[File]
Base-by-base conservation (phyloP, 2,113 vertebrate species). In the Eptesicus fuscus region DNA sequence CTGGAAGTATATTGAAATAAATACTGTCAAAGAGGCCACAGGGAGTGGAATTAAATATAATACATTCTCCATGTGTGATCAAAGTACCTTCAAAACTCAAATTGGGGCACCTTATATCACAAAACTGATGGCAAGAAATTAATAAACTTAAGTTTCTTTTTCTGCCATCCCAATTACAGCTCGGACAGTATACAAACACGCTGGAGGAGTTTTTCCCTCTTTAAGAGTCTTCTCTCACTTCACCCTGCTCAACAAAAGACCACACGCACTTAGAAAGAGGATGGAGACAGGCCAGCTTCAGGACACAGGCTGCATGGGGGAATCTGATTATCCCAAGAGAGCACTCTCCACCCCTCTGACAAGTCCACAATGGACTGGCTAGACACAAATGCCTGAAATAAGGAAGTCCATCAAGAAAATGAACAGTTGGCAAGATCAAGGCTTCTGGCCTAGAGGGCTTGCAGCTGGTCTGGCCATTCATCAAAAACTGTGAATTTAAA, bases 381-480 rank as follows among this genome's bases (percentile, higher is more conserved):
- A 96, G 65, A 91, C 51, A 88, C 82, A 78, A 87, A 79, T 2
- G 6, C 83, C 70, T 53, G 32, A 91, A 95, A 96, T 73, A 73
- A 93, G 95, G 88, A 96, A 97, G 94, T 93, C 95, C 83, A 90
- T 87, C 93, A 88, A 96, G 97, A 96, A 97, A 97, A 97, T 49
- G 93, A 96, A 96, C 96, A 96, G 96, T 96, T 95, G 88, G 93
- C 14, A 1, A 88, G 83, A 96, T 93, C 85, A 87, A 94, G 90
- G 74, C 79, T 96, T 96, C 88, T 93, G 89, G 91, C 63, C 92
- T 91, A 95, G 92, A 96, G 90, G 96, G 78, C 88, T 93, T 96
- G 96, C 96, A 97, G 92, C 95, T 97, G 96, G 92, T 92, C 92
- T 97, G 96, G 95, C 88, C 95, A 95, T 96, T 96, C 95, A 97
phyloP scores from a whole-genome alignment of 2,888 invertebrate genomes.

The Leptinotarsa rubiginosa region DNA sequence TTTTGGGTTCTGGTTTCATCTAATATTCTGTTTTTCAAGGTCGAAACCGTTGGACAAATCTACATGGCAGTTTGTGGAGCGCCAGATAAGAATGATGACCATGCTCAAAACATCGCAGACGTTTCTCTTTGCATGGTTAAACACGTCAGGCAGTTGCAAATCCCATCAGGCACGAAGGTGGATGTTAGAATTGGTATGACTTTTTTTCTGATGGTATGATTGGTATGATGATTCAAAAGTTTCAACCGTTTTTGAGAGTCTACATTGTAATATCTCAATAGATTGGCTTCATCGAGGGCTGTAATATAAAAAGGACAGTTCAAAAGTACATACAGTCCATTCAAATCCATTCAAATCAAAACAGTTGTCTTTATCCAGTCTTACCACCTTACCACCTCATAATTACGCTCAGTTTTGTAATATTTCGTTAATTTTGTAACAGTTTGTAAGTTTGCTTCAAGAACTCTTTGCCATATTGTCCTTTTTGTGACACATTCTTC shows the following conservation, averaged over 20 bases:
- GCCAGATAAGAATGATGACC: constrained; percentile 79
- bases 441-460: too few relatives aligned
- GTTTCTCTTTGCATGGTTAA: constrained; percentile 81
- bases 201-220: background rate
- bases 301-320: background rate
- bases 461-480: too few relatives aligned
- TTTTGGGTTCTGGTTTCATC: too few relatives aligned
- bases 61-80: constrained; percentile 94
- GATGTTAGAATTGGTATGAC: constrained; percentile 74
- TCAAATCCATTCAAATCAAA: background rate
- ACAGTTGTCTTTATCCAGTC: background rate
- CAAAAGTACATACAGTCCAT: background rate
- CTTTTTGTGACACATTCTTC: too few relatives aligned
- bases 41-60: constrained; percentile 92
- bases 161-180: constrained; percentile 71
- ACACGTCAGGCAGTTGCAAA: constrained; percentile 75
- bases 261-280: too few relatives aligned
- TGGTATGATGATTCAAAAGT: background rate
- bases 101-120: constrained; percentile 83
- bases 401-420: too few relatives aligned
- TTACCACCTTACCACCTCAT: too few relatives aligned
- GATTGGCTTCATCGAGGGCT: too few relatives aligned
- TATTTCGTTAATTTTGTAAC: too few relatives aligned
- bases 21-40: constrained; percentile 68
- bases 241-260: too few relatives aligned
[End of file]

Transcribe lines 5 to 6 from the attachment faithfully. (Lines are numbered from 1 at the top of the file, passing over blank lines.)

- T 87, C 93, A 88, A 96, G 97, A 96, A 97, A 97, A 97, T 49
- G 93, A 96, A 96, C 96, A 96, G 96, T 96, T 95, G 88, G 93